Papahānaumokuākea Marine National Monument
Papahānaumokuākea is the United States’ only mixed (cultural and natural) World Heritage site. The name Papahānaumokuākea commemorates the union of two Hawaiian ancestors – Papahānaumoku and Wākea – who gave rise to the Hawaiian Archipelago, the taro plant, and the Hawaiian people. Comprised of a vast cluster of small, low lying islands and atolls, with their surrounding ocean, the area has deep cosmological and traditional significance for living Native Hawaiian culture, as an ancestral environment, as an embodiment of the Hawaiian concept of kinship between people and the natural world, and as the place where it is believed that life originates and to where the spirits return after death. On two of the islands, Nihoa and Makumanamana, there are archaeological remains relating to pre-European settlement and use. Much of the monument is made up of water habitats, with notable features such as seamounts and submerged banks, extensive coral reefs and lagoons. It is one of the largest marine conservation areas in the world.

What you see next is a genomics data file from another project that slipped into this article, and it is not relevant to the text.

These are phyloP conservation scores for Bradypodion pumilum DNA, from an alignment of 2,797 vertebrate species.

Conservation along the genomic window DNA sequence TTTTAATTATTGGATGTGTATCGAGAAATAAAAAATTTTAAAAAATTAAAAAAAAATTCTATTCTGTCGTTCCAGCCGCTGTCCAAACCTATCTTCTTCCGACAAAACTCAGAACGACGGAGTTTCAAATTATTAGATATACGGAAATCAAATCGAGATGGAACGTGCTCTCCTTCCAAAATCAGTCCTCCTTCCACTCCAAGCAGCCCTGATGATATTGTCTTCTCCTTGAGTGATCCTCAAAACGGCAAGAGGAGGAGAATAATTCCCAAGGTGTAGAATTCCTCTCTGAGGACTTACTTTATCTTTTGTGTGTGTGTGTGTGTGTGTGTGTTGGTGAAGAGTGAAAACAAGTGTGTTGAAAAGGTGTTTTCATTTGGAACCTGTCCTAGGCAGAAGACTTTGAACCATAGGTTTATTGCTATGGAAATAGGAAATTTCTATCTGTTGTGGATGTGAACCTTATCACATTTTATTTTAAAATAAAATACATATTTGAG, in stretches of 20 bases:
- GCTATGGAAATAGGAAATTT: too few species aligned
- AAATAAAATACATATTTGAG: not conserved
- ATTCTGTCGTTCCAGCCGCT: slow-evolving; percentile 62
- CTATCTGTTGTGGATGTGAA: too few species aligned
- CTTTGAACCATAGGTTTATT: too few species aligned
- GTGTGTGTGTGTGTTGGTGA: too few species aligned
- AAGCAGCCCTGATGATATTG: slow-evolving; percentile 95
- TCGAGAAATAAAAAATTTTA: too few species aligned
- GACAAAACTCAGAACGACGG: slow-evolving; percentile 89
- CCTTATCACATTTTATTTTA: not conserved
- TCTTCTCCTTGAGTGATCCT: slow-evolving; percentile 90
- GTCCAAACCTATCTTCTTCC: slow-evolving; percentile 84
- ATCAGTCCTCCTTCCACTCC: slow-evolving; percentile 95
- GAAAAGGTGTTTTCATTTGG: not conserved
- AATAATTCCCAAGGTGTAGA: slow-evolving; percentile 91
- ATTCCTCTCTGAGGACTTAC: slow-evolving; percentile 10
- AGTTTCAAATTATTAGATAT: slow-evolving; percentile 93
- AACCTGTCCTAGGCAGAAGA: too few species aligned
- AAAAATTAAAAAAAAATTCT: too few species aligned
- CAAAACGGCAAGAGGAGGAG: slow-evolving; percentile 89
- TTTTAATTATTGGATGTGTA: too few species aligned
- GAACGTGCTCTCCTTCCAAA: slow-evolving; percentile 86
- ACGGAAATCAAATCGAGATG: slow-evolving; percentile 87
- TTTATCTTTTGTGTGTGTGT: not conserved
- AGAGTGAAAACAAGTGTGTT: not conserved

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Tropical fish and coral reefs make up much of the local ecosystem.
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Sea turtles are one of the thousands of species that inhabit the monument waters.
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Close up of a branch of a reef.
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Map of Papahānaumokuākea Marine National Monument.